The new Probe panel features several buttons that allow you to probe in the four cardinal directions, find a center or probe in the z direction. For instance, if you click on the x- arrow, after a 1 second pause the gantry will start advancing in the - x direction until it hits your metal plate. It will stop exactly at the plate and the DRO will show you the location in current coordinates. The other 3 arrows work in a similar fashion but advance in the other cardinal directions. The probe routine will run a maximum of 2" before it stops, so you need to jog your tool within 2" of the touch plate before you start.

    The round circle with cross hairs button in the middle activates the probe search for the center of a round pipe centering tool. It advances in the 4 cardinal directions looking for the insides of the pipe and then computes where the center of the pipe is and advances your gantry to the exact center. After it finishes moving, the DRO's for x and y are the location of the center in current coordinates.

    Finally, the z button will advance the gantry towards the table until it hits your plate. If there is a value set for the plate offset, the Z DRO will be zeroed to the work top and the gantry will retreat 0.25" above the plate. If you put a zero value in the plate offset field, the gantry will stop at the plate and the Z DRO will give you the vertical coordinate of the plate top.

    That's it. Enjoy!

    Similar Threads:
    Attached Thumbnails Attached Thumbnails XYZ Probe modification-zplatesensewire-jpg   XYZ Probe modification-centerfinder-jpg   XYZ Probe modification-centerfinderbottom-jpg   XYZ Probe modification-angleplate-jpg  

    XYZ Probe modification-machbluescreenmodified-jpg   XYZ Probe modification-inputsignals-jpg  
    Attached Files Attached Files
    Last edited by ger21; 08-19-2009 at 07:11 PM.


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    Default WOW

    Very good post!!! many of us dont quite understand the concept of operation. This will clear up alot of the explainatoin of many types of probes...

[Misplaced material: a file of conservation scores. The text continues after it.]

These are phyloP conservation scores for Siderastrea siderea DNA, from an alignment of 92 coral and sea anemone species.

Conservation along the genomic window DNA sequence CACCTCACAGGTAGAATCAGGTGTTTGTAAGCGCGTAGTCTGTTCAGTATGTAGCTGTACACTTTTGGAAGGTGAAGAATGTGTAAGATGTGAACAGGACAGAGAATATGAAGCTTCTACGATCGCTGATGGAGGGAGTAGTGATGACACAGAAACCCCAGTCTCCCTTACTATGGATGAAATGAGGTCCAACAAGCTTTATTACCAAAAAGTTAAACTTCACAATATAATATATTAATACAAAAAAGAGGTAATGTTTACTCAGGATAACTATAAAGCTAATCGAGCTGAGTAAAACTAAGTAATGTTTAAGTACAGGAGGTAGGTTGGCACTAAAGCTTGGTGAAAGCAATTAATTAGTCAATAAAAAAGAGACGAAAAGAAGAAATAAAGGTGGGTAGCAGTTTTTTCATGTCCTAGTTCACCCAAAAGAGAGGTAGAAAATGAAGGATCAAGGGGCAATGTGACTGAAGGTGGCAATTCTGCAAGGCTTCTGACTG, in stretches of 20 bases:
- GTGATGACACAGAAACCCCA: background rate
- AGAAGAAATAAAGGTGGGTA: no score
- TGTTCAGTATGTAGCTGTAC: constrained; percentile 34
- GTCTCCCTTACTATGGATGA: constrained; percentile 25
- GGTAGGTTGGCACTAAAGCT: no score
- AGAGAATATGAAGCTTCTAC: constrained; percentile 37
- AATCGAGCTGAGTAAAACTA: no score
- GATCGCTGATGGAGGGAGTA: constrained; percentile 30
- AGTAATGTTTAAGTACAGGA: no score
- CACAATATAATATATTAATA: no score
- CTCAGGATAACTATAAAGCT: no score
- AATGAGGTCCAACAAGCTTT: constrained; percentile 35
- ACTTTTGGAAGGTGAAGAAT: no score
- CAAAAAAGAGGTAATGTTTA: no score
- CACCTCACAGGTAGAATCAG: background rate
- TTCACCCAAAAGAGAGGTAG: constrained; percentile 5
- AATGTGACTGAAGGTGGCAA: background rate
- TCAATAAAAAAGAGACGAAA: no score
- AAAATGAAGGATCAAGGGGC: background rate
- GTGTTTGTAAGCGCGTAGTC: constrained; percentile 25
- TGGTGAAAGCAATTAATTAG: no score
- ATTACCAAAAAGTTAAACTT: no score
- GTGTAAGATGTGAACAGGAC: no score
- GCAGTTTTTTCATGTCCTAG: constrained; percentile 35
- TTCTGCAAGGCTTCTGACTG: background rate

Thanks so much

    Bob



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    Gold Member Mr.Chips's Avatar
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    Smile

    Welcome to the CNCZone.

    A really super job of documentation and photos, very well thought out. These are tools almost everyone needs. And you supplied what looks like all the information needed to build and use.

    Can't wait until you post the next project. I have subscribed to this thread in antisipation of more neat projects to come.

    Thanks for sharing.



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    Gold Member Mr.Chips's Avatar
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    Smile Add a automatic Z axis zero function

    How about incorporating a “Z” axis zero position utility into the centering tool. Since you need to look down in the tube, how about putting it beside the tube at the 3:00 position.
    It would zero the X and Y then go up and to the 3:00 position and go down and zero Z then up and back to the center of the hole.
    Or something like that.




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    Mr. Chips-

    I started out doing that and quickly discovered that you had to get the cross hairs exactly aligned with the cardinal axii of your machine, plus you have to input the additional offsets. By putting the cross hair center in the center of the pipe, you don't have to worry about alignment of the tool and you don't need to know any offsets and you don't need to know the diameter of your cutting tool. I'll admit it is a little bit of a pain looking down the pipe. Maybe I should add some led's so you can see better...


    I'm finding that I don't always want to find or set the depth when I'm finding a center, so I separated the functions.